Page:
BERLIN – Germany is making the AstraZeneca vaccine available immediately to all adults in a push to get as many people inoculated against COVID-19 as quickly as possible, Health Minister Jens Spahn said Thursday.
Millions of doses of AstraZeneca have been safely administered in Europe, but concerns linger over a rare type of blood clot seen in an extremely small number of recipients. That has prompted some people in Germany, even those in high-risk groups, to hold off on getting the shot, preferring to wait for another vaccine.
Spahn said many people in lower-priority groups waiting for a vaccine appointment would be happy to receive the AstraZeneca vaccine. Therefore, the government has decided to allow doctors' offices to vaccinate any adults with it.
“It's very, very important to be more pragmatic and flexible,” he said.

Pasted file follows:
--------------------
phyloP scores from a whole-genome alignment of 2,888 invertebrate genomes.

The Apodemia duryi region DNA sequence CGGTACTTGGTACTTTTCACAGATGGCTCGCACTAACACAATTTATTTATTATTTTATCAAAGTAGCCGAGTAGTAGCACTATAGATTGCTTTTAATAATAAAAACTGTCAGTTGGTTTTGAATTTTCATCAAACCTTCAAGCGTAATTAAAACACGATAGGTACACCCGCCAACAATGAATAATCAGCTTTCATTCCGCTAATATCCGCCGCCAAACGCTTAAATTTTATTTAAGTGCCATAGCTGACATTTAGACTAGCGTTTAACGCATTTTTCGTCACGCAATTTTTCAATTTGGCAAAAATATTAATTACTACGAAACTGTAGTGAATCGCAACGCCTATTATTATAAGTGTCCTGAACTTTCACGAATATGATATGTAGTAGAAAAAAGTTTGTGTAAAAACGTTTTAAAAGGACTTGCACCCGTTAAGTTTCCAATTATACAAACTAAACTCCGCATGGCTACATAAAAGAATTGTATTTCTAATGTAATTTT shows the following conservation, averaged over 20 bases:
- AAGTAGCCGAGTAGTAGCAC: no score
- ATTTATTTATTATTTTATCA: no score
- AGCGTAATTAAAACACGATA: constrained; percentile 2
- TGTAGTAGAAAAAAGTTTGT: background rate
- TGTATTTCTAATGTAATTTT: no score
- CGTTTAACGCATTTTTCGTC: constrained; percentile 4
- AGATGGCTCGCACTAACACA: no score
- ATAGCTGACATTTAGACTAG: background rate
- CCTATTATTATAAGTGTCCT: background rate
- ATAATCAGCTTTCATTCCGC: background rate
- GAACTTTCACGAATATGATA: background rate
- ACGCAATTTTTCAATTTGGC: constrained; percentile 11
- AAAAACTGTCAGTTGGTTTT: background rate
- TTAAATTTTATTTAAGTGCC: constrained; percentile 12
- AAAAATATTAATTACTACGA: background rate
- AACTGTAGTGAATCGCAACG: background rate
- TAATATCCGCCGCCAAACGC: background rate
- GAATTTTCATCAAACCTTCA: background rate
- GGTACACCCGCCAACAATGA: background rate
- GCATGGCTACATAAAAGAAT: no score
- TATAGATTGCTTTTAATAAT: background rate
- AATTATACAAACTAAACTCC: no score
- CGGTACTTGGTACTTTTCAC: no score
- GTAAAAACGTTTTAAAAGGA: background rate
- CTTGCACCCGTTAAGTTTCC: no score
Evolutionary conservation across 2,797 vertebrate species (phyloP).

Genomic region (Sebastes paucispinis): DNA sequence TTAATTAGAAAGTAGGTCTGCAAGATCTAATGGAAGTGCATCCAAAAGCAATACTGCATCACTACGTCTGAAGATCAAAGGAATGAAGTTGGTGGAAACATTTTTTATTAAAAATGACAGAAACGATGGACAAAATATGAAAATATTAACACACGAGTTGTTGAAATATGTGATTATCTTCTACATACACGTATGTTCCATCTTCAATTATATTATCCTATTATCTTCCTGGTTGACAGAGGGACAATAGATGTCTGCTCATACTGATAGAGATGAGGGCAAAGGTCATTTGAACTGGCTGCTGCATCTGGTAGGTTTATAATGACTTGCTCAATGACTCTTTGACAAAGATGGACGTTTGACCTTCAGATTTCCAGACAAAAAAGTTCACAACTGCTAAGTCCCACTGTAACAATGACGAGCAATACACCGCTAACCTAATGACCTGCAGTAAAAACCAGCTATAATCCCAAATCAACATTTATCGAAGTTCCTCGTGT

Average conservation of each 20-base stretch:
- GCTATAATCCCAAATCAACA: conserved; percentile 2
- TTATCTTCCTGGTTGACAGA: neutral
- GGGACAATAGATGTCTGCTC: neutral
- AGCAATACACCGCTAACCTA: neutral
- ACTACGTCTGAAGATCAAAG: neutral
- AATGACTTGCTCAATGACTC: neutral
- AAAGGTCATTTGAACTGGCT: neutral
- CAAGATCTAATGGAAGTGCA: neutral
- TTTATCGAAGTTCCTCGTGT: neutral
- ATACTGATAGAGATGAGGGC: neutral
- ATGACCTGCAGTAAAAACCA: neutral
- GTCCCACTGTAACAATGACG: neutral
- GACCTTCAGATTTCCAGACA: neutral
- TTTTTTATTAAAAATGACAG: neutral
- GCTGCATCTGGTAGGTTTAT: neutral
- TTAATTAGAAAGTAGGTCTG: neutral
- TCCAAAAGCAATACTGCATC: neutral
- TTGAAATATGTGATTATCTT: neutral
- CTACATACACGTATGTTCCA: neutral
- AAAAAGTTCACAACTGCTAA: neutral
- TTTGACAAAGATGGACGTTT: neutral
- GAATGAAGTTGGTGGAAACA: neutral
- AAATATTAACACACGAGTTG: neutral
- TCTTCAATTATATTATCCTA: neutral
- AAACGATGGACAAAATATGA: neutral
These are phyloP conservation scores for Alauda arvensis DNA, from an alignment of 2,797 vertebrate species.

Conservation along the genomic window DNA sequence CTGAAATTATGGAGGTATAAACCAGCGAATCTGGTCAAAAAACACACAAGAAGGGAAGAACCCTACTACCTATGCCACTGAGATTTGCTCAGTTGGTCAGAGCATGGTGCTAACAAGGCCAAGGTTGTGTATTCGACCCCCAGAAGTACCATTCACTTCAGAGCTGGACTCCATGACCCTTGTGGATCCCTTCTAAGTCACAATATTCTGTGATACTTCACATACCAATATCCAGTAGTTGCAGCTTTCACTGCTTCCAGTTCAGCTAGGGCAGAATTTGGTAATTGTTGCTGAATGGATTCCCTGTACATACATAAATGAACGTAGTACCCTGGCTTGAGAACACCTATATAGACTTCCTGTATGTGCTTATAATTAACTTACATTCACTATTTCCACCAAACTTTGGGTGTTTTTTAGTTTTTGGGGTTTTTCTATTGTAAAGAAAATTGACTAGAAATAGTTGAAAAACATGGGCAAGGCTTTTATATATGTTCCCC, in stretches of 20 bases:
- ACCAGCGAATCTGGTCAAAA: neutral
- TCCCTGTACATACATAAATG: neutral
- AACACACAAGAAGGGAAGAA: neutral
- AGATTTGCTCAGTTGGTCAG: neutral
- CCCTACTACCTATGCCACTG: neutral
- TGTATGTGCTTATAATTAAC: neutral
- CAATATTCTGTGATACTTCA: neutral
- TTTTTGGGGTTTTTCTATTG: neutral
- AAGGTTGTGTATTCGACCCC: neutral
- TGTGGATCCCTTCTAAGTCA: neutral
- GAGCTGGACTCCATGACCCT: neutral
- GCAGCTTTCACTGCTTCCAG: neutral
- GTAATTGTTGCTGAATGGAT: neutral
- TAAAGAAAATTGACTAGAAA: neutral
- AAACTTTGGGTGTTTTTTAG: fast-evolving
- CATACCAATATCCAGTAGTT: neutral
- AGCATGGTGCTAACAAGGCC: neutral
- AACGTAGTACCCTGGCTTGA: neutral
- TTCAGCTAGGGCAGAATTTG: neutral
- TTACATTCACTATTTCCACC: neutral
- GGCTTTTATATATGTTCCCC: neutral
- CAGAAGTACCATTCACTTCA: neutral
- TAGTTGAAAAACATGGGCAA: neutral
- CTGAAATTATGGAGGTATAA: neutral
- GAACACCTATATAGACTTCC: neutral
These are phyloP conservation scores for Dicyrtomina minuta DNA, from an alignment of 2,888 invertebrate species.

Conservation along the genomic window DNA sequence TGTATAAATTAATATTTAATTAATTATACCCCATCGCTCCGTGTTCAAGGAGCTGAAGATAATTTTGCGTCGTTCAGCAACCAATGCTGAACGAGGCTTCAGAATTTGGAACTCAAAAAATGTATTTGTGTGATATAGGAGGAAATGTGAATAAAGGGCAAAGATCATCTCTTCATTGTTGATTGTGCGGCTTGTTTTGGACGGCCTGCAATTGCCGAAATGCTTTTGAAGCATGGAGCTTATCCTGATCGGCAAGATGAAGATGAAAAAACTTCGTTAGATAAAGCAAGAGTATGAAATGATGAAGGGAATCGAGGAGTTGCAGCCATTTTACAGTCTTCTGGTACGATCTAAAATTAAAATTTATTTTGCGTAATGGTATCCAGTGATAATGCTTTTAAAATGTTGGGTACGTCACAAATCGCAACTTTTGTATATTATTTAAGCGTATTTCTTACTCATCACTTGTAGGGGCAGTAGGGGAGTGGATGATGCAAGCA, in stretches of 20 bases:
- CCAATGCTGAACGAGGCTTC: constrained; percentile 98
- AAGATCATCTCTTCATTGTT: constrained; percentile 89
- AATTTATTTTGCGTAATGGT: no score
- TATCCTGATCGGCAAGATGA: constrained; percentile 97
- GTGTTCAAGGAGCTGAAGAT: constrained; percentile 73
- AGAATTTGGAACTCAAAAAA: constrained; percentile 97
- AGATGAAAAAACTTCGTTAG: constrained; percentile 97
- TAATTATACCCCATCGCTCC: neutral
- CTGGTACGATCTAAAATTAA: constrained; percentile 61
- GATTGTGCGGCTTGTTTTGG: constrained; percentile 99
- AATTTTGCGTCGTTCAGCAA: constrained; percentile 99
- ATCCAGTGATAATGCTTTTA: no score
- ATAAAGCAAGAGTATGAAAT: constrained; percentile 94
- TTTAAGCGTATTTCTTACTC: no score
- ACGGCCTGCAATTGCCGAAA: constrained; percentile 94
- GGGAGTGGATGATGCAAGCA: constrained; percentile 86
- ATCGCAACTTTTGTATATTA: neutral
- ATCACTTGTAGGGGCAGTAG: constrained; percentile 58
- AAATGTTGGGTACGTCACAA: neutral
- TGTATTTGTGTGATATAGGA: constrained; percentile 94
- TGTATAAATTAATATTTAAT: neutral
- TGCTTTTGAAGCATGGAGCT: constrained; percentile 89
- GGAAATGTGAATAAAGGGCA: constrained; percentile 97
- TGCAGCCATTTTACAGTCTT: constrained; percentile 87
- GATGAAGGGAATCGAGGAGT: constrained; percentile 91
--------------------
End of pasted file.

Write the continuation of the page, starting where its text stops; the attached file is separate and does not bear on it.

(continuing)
He suggested some people may have been deterred by the waiting time between AstraZeneca's two vaccine shots — currently 12 weeks in Germany, compared to half that for the Pfizer-BioNTech shot, the most popular in the country.
AstraZeneca says the second vaccine shot can be given between four to 12 weeks after the first. Spahn said the government would now leave it “in the hands of the doctors” to decide when to give the second vaccination within the four to 12 week timeframe.
The European Union's drug regulator has approved four coronavirus vaccines: two-shot vaccines from AstraZeneca, Moderna and Pfizer and a one-shot vaccine from Johnson & Johnson.
Germany's vaccine rollout was much criticized for its slow start. but has dramatically picked up pace, with 15 million shots given in April, as many as in the three previous months combined, Spahn said.
On April 28, Germany administered more than 1 million doses in a single day for the first time.
Germany has counted over 84,000 COVID-19 deaths in the pandemic.